So, how does the habit loop apply to this case study? We can map the four stages of the habit loop behaviour change as follows:
- Cue: The reminder provides a cue to drive the patient’s attention to the habit (e.g., drinking water several times during the day).
- Crave: The patient wants to engage by drinking water, taking medication, or exercising.
- Engage: Patients start to engage with the medical regimen or the healthy habit. But more is needed; they click the button to record their achievement.
- Reward: The button clicks, and their progress are recorded through the application, giving a sense of reward.
The main problem when designing long-term habits such as brushing your teeth or drinking water is that the effect of the change doesn’t appear immediately. On the other hand, taking chronic disease medication over the long run makes patients bored or annoyed with the behaviour. So they can drop it after a few years, which puts them at risk of complications such as strokes.
The benefit of Klikkit is the small rewards that can transform adherence into a habit. By developing a habit, patients can stick with it as it becomes a subconscious behaviour. The case study provides an excellent example of using behavioural design to change patients’ habits toward an improve level of adherence to the healthy habits.
Case Study 2: Strata
The second case study for Straya is a mobile app and social networking for helping people change their behaviour toward a more healthy one through social connection with others who do different physical activities. The app uses the same concept of social networking as a driver of change. When we see a notification about an update from friends, we tend to hold our mobile phones to check and interact with it (also check Applying the Value Proposition Canvas in Healthcare Technology).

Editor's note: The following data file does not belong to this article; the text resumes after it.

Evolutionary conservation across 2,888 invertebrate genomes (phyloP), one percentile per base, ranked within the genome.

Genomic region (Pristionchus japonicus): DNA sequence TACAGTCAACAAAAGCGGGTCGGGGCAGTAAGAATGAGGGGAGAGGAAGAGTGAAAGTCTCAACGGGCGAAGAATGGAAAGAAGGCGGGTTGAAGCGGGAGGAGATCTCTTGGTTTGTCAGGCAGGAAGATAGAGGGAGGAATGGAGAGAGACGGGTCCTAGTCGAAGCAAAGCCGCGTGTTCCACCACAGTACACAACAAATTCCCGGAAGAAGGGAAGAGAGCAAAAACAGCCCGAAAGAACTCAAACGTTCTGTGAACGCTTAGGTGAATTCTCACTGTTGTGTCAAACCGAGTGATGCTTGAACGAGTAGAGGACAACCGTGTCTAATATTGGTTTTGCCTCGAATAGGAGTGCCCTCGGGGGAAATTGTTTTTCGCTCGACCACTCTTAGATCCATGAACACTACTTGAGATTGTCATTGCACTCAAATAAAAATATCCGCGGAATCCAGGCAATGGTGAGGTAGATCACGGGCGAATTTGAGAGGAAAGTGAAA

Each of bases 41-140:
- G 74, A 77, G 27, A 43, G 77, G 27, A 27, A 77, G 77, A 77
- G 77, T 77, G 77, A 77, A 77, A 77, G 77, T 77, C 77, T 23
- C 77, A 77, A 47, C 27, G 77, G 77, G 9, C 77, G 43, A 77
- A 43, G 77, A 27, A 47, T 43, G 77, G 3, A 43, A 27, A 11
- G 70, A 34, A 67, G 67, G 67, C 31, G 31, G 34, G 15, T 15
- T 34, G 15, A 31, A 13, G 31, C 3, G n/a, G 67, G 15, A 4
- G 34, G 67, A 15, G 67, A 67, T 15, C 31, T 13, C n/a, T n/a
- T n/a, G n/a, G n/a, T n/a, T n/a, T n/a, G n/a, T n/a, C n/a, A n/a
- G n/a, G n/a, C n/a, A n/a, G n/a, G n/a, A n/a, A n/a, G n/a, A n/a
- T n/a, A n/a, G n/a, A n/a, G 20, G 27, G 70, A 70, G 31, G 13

Straya uses the sample concept to encourage positive enforcement to increase physical activity. It allows users to record their activities and see and respond to their friends’ activities. The app notifications present the cue point where users get attached to the habit. Then, they crave to know what their friends are doing and their updates. The response here is to change their behaviour to a healthy one and interact with their friends. Finally, the reward is to be part of a healthy community and share user achievements and health activities.
Designing a successful mobile health app goes beyond just creating user-friendly features. We need to change users’ behaviour to a positive one, which is a successful outcome as it will help users change their behaviour in the short term and form a long-term habit.
One of the straightforward theories that drive behaviour change is the habit loop, which aims to build a long-term habit through four simple stages reflecting how our brains react to different situations through positive enforcement and rewarding, as we explored in the Klikkit and Straya case studies which illustrate the four stages of the cue, crave, engage, and reward.
Using the habit loop theory in design thinking requires exploring how users behave in each of the four stages, which can help design the health app that forms a habit and makes a sustaining change in the user’s life.